I wrote for NBC about the death of Stephen Hawking, arguing:
A life like Hawking’s might easily fall into one of two ableist (discrimination or stigma based on prejudice and misconceptions about disability) tropes: The “supercrip” and the body/mind split. In the former, his accomplishments might suggest he “overcame” his disability. In the latter, his disability vanishes from the story as we emphasize the beauty of his mind.
Not only would either be untrue to Hawking’s own words about disability, it sends the wrong message to others. We need to see the scientist as a whole person with a complicated life story. He was a genius, he worked incredibly hard, he had access to great health care and social support, he had plenty of privilege and received help from countless people behind the scenes.
In 1988, a lush profile of the scientist in Time opened with, “Hawking is confined to a wheelchair, a virtual prisoner in his own body, but his intellect carries him to the far reaches of the universe.” Thirty years later, nothing has changed. . The New York Times, USA Today, Ars Technica, The Telegraph, and Science all described Hawking as “confined” to his chair. CNN used the much-loathed phrase, “wheelchair-bound.” For the Los Angeles Times, Hawking was “was chained to a wheelchair… but whose mind soared [beyond] the boundaries of the universe.” The Guardian called him a “Delphic oracle” whose “physical impairment seemed compensated by almost supernatural gifts, which allowed his mind to roam the universe freely.” Obituary writing is a tricky art, but these cliched structures reveal a desire to split the disabled body from the brilliant mind, rather than seek an integral whole person.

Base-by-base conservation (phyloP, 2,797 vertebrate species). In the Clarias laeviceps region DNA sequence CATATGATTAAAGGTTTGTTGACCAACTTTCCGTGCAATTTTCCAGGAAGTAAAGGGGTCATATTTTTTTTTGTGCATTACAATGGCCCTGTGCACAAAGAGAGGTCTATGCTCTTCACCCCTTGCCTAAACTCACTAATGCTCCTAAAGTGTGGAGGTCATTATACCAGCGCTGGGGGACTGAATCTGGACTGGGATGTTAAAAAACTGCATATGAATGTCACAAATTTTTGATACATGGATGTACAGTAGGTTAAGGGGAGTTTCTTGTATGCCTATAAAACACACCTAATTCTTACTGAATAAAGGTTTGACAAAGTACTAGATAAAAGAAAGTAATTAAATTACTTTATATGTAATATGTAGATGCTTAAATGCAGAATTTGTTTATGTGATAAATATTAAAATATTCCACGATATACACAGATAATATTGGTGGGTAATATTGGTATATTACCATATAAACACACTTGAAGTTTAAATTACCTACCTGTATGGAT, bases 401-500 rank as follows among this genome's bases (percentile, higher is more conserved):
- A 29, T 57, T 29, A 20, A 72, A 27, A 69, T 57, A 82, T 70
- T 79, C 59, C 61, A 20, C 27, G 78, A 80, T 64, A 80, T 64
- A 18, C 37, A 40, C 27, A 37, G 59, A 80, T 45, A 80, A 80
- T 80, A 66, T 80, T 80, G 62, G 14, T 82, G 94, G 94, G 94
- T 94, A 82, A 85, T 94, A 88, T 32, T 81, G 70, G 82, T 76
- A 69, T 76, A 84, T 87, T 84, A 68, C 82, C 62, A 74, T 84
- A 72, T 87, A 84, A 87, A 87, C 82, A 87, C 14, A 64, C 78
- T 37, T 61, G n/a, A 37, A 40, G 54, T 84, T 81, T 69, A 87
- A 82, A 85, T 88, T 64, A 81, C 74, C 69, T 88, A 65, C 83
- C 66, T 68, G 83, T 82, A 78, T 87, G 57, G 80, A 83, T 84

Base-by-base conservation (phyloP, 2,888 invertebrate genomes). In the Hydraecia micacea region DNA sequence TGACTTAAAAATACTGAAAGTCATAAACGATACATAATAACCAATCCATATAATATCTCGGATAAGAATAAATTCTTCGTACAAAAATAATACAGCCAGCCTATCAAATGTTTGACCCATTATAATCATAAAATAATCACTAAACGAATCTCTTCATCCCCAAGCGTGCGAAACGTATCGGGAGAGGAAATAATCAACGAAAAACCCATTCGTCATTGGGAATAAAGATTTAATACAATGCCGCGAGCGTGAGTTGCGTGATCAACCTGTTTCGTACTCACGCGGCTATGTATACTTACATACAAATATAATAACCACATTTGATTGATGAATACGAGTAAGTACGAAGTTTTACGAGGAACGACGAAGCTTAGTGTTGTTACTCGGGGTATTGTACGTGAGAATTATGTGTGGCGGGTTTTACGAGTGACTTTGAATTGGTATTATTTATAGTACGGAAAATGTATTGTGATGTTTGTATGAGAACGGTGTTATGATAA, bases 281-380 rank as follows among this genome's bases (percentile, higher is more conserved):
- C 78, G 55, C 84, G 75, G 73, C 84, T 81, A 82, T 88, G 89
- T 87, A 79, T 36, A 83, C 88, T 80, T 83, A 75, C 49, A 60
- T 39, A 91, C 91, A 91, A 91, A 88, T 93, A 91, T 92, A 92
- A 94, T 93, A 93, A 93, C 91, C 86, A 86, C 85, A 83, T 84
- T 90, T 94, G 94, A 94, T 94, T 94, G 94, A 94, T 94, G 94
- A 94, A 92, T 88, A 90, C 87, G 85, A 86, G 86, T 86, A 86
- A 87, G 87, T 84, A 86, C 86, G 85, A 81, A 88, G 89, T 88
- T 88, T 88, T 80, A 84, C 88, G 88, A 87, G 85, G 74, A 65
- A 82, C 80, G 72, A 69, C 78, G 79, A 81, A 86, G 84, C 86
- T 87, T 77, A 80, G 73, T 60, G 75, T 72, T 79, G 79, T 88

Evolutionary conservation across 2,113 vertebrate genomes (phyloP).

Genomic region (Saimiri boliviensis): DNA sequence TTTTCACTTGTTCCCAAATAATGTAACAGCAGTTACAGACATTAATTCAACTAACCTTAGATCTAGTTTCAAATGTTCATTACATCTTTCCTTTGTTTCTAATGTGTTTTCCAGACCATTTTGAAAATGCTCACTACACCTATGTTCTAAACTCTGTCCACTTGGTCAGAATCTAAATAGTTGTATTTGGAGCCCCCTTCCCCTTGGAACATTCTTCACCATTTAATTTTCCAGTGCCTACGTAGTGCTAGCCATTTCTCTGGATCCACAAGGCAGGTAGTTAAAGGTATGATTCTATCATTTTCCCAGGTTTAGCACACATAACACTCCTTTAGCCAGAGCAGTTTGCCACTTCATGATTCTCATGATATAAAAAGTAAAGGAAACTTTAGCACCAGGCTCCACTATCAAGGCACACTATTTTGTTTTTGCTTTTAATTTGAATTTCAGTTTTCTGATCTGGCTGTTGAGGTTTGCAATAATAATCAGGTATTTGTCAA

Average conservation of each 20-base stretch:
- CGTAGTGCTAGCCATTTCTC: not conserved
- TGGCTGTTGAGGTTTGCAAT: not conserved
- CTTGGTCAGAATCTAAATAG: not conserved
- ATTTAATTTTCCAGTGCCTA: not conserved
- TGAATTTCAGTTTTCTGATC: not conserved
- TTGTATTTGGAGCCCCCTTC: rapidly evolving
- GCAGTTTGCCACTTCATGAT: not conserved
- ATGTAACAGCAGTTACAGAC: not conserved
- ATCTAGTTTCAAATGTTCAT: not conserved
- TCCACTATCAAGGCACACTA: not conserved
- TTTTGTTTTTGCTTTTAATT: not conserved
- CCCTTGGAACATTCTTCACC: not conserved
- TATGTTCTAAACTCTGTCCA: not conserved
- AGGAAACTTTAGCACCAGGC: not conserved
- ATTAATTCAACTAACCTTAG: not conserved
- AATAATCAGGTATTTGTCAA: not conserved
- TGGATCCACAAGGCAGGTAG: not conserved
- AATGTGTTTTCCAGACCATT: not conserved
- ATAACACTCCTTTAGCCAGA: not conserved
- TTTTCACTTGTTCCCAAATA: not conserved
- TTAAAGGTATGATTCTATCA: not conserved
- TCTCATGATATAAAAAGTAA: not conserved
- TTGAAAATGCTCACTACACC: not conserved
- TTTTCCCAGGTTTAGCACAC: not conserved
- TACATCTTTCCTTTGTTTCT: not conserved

Then there were the cartoons. An image of him walking away from his chair into the cosmos went viral. Another cartoon showed him standing at the Pearly Gates, chair nowhere in sight. Hawking, of course, was an atheist. Obituary writing is a tricky art, but these cliched tropes reveal a desire to split the disabled body from the brilliant mind, rather than seek an integral whole person.
Obituaries for famous people are often written long in advance. I wonder how long ago these obituaries were drafted. I hope that when the next famous disabled people die, obituary writers do a little more editing.
There’s a better way:
Journalists need to learn the word “use,” when it comes to wheelchairs. It’s a good word. Nice and neutral.
— David M. Perry (@Lollardfish) March 15, 2018
Here’s two great pieces to read on Hawking: